Lullaby For The Working Class – We got yer glockenspiel right here
“I just tell people what instruments we use,” Mike Mogis says when asked how he responds to those who want to know what kind of music Lullaby For The Working Class plays. “We have banjo, trumpet, chimes, steel guitar, acoustic guitar, cello, violin and glockenspiel — and it’s all played pretty mellow.”
He neglected to mention ukulele, melodica, dulcimer, kalimba, French horn and clarinet, all of which also put in an appearance on the group’s sophomore record on Bar/None, I Never Even Asked For Light.
Okay, Mogis adds facetiously, let’s just call it “pseudo-classical-neo-avant-country.”
Mogis and Ted Stevens are the heart of Lullaby For The Working Class, whose new album further refines the sound of the band’s debut, Blanket Warm. Both are sneaky records: Lacking the immediate kick of some albums, they instead worm their way into listeners’ hearts gradually on repeat plays. Mogis’ advice about the second record: “Listen to it alone, either in your car or with headphones.”
Indeed, it is through such obsessive, solitary listening that Lullaby’s songs, written and sung by Stevens, really connect. The often unsettled mood set by the lyrics (“This is as close as we get to halfway home,” or, “I doubt there’s a body of water big enough to quench our thirst”) is offset by comforting arrangements that still manage to build and release tension in perfect balance.
Granted, occasionally Stevens tips his hand as a former English and philosophy student with overly fussy words, but more often he manages to neatly capture moments with real precision. In “The Sunset & The Electric Bill”, for example, he sings of approaching a city from the far-off countryside: “It begins as gravel dust and ends as skyscraper,” a phrase anyone who’s made such a journey can relate to.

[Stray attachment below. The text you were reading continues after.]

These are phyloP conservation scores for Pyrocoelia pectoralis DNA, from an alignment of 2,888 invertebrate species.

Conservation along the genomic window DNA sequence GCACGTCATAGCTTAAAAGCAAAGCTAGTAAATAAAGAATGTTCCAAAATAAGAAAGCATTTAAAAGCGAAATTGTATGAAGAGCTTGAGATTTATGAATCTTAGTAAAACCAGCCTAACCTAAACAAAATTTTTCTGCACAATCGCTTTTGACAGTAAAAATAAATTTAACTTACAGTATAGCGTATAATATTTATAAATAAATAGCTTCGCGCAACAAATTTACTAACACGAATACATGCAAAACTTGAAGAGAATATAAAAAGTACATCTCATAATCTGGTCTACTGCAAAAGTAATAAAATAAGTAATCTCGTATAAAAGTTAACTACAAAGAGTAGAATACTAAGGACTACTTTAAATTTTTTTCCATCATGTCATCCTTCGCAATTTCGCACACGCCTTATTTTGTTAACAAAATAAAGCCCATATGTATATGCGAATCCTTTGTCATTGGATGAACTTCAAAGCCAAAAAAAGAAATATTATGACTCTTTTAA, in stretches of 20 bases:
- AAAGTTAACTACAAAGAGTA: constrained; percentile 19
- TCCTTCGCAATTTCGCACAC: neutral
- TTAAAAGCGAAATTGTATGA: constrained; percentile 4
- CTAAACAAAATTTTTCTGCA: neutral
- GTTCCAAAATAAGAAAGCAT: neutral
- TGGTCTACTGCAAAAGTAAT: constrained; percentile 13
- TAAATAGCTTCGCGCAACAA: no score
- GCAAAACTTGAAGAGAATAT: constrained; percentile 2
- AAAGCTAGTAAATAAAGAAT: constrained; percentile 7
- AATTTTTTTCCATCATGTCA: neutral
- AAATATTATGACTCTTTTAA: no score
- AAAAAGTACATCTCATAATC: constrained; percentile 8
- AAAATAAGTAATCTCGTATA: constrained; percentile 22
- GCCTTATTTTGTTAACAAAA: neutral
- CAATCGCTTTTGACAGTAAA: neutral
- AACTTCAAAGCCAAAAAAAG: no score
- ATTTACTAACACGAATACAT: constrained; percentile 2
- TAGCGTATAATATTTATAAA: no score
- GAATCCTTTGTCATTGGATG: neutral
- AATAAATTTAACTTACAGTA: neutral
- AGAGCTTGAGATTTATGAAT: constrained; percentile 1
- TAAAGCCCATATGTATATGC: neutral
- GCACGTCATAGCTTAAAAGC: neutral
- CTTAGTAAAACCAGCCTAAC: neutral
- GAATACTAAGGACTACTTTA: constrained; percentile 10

Given Lullaby’s singular, fully formed sound, it’s hard to believe the band emerged as a mere side project for Mogis and Stevens from the electric rock bands they once played in (one in Lincoln, the other in Omaha). The genesis of much of the material on their debut came from music recorded in a basement and passed around on tapes to friends. Stevens points to Uncle Tupelo’s March 16-20, 1992 album as a particular influence; “It made me see acoustic music as an option,” he says.
The band recently returned from a six-week tour of Europe, their first trip there. And even as new listeners overseas are discovering their first two records, Mogis and Stevens already are looking ahead to a third album, which they expect to be a real departure from its predecessors — more tension and dissonance, they say, and perhaps with more classical instruments.
Mogis hastened to add, though, that a strong melodic sense will remain part of any music Lullaby For The Working Class makes. “But part of making music,” he said, “is never being content, never being satisfied with anything you’ve done.”